Page last updated at 10:11 GMT, Wednesday, 24 September 2008 11:11 UK

Clothing charities investigated

By Maggie Dolan
BBC Inside Out

G P Bail and M E Bail
OCA director Graham Bail admitted making illegal collections

Two clothing charities registered with the Charity Commission are being investigated for operating illegally.

An investigation by BBC Inside Out East found The Children's Welfare Foundation has failed to provide any evidence of causes it has supported.

Another charity, Orphan and Community Aid, which supports projects in Africa, has been making unauthorised payments.

Norwich City Council is investigating unlicensed collections. The commission is monitoring the charities.

Frozen accounts

Both charities were leafleting for used clothing collections across the country.

It is an industry worth half a billion pounds a year and where tonnes of old clothes are collected from homes across the UK.

Used items are sold on and mainly end up in Eastern Europe.

The charities in question used a commercial company called Fortune International to collect clothes on their behalf.

It said it paid the charities a percentage its profits from exporting the clothes, in return for collecting in their names.

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Two trustees of the Orphan and Community Aid charity tried to avoid being interviewed by BBC East Inside Out presenter David Whiteley

The Children's Welfare Foundation leaflet said the organisation was "dedicated to the relief of sickness among people residing temporarily or permanently worldwide".

However the charity has failed to provide the commission with any evidence of the funds it raised or causes it supported since it began operating in 2006.

The Charity Commission told the BBC it had concerns about the foundation's fundraising methods.

We are now going to investigate the cases that you have raised with us and in due course we will take the appropriate action
Alan Waters, Norwich City Council

The Children's Welfare Foundation, based in Lancashire, told the commission in September 2007 it intended to wind up, but Inside Out found out leafleting was still going on for months afterwards.

The Charity Commission has since frozen the charity's bank account.

Inside Out secretly filmed a collection being made on behalf of the Children's Welfare Foundation in April 2008 in Poringland, Norfolk and also uncovered that unlicensed collections were made.

Getting licences

Norwich City councillor Alan Waters said getting a doorstep collection licence from the council was a rigorous process.

"We do checks to ensure that this is bona fide charity and at least 75% of the money that is collected goes to the beneficiaries that the charity has been set up for.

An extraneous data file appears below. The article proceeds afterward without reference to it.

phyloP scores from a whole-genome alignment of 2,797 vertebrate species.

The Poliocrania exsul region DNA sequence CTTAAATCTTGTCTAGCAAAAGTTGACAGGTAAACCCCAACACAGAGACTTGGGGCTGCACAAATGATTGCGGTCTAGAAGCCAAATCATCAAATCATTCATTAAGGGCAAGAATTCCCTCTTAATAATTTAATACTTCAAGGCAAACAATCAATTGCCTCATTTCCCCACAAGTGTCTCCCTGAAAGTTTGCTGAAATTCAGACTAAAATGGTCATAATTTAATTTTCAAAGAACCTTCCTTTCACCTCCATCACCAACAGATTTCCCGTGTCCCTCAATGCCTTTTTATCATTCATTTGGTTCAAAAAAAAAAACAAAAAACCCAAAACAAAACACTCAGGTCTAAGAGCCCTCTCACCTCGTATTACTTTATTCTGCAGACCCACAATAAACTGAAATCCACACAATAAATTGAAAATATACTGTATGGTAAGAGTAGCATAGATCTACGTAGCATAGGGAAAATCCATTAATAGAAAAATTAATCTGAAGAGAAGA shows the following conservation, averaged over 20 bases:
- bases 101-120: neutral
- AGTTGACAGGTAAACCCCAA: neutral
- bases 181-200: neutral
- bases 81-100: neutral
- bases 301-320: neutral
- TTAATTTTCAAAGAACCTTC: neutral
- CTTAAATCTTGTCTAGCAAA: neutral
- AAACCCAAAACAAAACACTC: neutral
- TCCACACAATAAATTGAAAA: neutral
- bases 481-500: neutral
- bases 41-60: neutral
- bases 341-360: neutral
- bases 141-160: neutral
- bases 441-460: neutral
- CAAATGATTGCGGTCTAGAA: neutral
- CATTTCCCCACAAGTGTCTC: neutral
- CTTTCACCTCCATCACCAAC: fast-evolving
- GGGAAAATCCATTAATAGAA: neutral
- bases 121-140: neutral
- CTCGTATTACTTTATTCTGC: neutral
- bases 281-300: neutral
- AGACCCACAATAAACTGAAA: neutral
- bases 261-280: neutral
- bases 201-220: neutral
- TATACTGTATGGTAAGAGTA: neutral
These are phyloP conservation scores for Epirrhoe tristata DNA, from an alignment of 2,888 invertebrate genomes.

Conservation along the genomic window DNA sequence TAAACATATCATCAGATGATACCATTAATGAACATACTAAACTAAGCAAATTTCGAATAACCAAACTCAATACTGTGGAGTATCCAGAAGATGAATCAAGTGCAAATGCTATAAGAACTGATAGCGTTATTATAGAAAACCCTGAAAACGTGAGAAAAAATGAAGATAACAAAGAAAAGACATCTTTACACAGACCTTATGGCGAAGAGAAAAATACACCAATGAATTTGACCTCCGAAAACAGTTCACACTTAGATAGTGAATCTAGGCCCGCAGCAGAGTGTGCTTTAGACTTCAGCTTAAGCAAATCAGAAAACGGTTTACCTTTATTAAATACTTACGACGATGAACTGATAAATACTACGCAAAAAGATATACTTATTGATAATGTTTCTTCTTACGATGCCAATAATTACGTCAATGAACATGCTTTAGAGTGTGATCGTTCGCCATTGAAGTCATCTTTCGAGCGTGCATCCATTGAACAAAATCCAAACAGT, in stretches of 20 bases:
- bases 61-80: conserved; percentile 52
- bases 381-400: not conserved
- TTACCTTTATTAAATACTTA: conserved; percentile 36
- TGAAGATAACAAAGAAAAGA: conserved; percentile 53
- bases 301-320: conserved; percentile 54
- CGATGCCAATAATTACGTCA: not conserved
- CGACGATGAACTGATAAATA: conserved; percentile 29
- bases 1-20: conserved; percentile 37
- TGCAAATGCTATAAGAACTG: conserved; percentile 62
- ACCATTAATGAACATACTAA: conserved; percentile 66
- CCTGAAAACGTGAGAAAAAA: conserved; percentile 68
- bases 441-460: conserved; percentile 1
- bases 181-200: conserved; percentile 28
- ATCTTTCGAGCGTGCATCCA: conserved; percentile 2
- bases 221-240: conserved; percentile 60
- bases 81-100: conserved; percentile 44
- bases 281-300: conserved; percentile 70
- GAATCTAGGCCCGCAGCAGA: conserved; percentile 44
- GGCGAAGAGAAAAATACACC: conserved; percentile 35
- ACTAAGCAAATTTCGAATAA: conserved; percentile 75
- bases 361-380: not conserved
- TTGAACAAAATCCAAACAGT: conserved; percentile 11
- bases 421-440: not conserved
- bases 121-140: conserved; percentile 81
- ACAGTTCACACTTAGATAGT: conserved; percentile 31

"The charity and the collector can face heavy fines and imprisonment and depending on the gravity of the offence we will clearly press for the severest penalty we can.

"We are appreciative of knowing that you have presented us with this story we are now going to investigate the cases that you have raised with us and in due course we will take the appropriate action."

We have confirmed with the charity that one of the trustees received remuneration, which is neither permitted in the charity's governing document nor which has been authorised by us
Charity Commission

Inside Out also filmed an illegal collection for Orphan and Community Aid in Norwich on 9 July.

The charity paid 4,000 to good causes in 2006, and paid a salary to its director Graham Bail, of Stocks Hill, Lower Benefield, Peterborough, Cambridgeshire of 29,720.

The accounts for the year ending in 2007 showed donations given to good causes wentup to 8,500 and his salary was 6,527.

However at the same time, the charity established a trading subsidiary, OCA Trading, which told the commission any profit would go to the charity.

Total income for OCA Trading for the period ending in 2007 was 48,053, and its expenses were 48,017 - a profit of 36.

The BBC asked the commission whether authorisation for a salary was granted to the OCA trading subsidiary.

The commission confirmed unauthorised payments had been made but did not disclose which accounting period was in question.

However trustee and director Graham Bail told Inside Out money had been reinvested in order to generate future income "so we can make money for good causes".

He admitted collections had been made illegally and that it was his responsibility.

The commission said: "We have confirmed with the charity that one of the trustees received remuneration, which is neither permitted in the charity's governing document nor which has been authorised by us.

"Concerns have been raised with us about the governance and financial management at the charity Orphan and Community Aid, these include concerns about the level of money that has been spent on charitable activity.

"We're currently looking into these concerns to determine what, if any, action may be required."

Michael Lomotey, head of collection protection at another charity, Clothes Aid said its reputation could be easily damaged by others.

"For Clothes Aid and all the other legitimate charities we jump through hoops to get the licence.

"But there are organisations out there that are flouting it. It makes it really difficult for us."

The BBC Inside Out programme screens on BBC1 in the East at 1930 BST on Wednesday, 24 September.

Or watch it on iPlayer.




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